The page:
Judy Astley has been around long enough (or, at least, my father has been reading Judy Astley long enough) for me to remember the white covers with the vague watercolours. Somehow, these seemed more grown-up than the current pastels. Don't judge a book by its cover, though, and I am still very fond of Judy Astley (and not just because she's an Archers Anarchist - I would be an Archers Anarchist, but I stopped listening after they killed off Nigel). This was a fairly standard effort, playing with her usual preoccupations of family, mortality, and the importance of Doing One's Own Thing. (Query: why, when a man writes this sort of thing, does it count as Great Literature, while the same novel written by a woman would be Chick Lit, or at best an Aga Saga?)

I generally enjoyed this, though was a bit bemused by how the children's partners suddenly became much more interesting propositions half-way through the book. U-turn, though I suppose it was all Point of View... I recognised the trials and tribulations of a huge and unkeep-up-able house from my own childhood; found the parents likeable and their children just about tolerable, and winced at the Surrey jokes. (Funny because true, believe me.)

http://www.bookcrossing.com/journal/10065693
stapsreads: 'The man who does not read good books has no advantage over the man who cannot read them' (Default)
This novel managed to be both clever and amusing. It was rather like a cross between Small Gods and something written by one of the more competent chicklit authors. The Greek pantheon has come down in the world (literally) and is now crammed into a north London flat. The cheeky updates - Aphrodite doing phone sex, Artemis the professional dog-walker - and the occasional philosophising on the nature of faith combine with a predictable but rather sweet romance to make an extremely enjoyable read.

http://www.bookcrossing.com/journal/10056850
stapsreads: 'The man who does not read good books has no advantage over the man who cannot read them' (Default)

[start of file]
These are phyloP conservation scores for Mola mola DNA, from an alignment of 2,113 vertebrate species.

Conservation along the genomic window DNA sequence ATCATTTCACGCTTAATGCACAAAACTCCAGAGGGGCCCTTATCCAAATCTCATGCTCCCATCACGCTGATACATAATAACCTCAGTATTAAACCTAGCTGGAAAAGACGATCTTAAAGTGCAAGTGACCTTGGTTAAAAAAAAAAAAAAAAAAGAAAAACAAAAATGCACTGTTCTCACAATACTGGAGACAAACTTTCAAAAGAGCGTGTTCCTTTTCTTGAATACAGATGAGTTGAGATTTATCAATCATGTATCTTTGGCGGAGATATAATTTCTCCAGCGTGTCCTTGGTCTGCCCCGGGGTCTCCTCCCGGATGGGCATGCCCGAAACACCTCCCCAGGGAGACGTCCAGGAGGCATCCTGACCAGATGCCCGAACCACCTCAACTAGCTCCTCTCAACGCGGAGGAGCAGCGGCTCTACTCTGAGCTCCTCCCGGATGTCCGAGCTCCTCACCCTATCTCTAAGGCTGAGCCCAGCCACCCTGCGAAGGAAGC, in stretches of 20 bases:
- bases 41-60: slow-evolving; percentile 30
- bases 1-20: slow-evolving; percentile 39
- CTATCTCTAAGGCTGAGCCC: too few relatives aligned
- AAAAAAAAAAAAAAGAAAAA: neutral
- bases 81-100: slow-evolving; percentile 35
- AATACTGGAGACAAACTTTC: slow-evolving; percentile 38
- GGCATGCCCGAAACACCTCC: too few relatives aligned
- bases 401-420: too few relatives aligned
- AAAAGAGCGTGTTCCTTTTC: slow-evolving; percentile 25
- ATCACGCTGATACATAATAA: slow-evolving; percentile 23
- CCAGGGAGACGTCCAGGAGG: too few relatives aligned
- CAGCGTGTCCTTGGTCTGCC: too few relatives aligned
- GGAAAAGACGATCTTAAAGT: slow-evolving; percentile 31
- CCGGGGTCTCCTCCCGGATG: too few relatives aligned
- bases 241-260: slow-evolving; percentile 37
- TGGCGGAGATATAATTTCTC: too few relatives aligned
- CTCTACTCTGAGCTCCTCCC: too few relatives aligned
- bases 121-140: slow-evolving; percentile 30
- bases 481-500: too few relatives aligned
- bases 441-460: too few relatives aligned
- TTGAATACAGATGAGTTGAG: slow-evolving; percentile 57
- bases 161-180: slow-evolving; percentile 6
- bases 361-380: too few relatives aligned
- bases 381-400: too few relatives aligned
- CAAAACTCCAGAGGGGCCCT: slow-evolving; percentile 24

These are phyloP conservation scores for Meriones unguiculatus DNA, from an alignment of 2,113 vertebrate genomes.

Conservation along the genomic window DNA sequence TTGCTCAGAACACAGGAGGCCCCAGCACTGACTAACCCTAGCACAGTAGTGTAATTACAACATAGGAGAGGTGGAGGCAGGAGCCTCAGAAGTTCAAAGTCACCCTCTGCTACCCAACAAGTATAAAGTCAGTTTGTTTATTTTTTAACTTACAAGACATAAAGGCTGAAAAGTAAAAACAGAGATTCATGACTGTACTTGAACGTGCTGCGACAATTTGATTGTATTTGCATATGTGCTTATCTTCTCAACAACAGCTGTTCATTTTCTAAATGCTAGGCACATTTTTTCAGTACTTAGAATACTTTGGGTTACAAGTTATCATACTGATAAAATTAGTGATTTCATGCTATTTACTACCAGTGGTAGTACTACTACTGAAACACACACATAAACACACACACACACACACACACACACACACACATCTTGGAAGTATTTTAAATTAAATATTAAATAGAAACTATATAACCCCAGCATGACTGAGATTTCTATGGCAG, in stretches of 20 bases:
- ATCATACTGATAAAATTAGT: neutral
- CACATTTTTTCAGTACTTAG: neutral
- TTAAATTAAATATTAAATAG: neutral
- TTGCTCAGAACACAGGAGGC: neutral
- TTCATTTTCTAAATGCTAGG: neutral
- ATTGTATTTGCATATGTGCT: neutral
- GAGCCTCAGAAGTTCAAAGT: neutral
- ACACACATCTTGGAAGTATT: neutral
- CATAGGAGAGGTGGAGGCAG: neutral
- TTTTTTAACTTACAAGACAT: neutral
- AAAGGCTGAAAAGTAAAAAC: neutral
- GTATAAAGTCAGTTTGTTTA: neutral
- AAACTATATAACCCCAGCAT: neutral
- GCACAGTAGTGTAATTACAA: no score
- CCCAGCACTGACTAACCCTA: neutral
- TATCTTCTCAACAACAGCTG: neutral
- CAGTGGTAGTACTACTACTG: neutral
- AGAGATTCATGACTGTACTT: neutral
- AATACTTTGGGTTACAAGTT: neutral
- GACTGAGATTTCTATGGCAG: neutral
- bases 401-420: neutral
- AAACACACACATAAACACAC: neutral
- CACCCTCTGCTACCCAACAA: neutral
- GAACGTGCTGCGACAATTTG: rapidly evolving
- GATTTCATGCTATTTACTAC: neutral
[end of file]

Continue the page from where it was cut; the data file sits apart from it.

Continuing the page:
This is the best chicklit book I've read in years - and if they were all as entertaining as this one I'd read a lot more of them. In this novel Tessaro plays with romance, love and reality, and the intersections between them. One by one, the premises on which the characters have built their lives are shown to be false, but each is shown a way out, a way to build on what they have and discover who they are. It's fantastically affirming, plays with gender expectations in a most satisfying manner (the people who spend the most time shopping, for example, are men) and one of the final couples is same-sex. I loved it.

http://www.bookcrossing.com/journal/8034914
stapsreads: 'The man who does not read good books has no advantage over the man who cannot read them' (Default)
One of those charity tie-ins that only really makes sense if you're familiar with the original source material, but that are quite fun assuming you are. This includes the funny bits of Bridget Jones without the irritating plot, and I therefore enjoyed it rather more than the original novels, neither of which I finished.

http://www.bookcrossing.com/journal/9950588
stapsreads: 'The man who does not read good books has no advantage over the man who cannot read them' (Default)
An abridged version. I'm not sure whether this means that only three stories have been chosen as opposed to all twelve, or however many there were in the original, or whether the three have been abridged themselves. Anyway, they were a harmless enough way of passing half an hour. I know it's irrational of me to get fed up with het romances for containing het romance, but perhaps I've been around fandom too long, or just long enough. Anyway, I kept wishing that the heroines would just get together with their loyal best friends, rather than pining over uninteresting and sketchily-drawn men. For this reason, the last story pleased me the most.

http://www.bookcrossing.com/journal/9948227
stapsreads: 'The man who does not read good books has no advantage over the man who cannot read them' (Default)
Just to prove that I do occasionally read stuff with pastel colours and wedding dresses on the cover. Sadly, this wasn't a good example of the genre. The characters were clumsily differentiated (frequently I called to mind the Robot Devil: 'You can't have your characters announce how they feel! That makes me feel angry!") and the work seemed to be suffering from some previously unheard-of comma shortage. Though Williams attempts to deal with a range of issues that don't usually turn up (MS, abortion, euthanasia) it all felt rather superficial and unconvincing.

http://www.bookcrossing.com/journal/9897205
stapsreads: 'The man who does not read good books has no advantage over the man who cannot read them' (Default)
I'm not sure why I keep up with Jill Mansell's output. Considering I'd got her plot (she only has one) sussed to the extent that I nicked it for my 2006 NaNoWriMo (and stuck it in space, thankyouverymuch) I was always several chapters ahead. But I do. This one is still on the posters in WHSmith. Good for a laugh, I guess.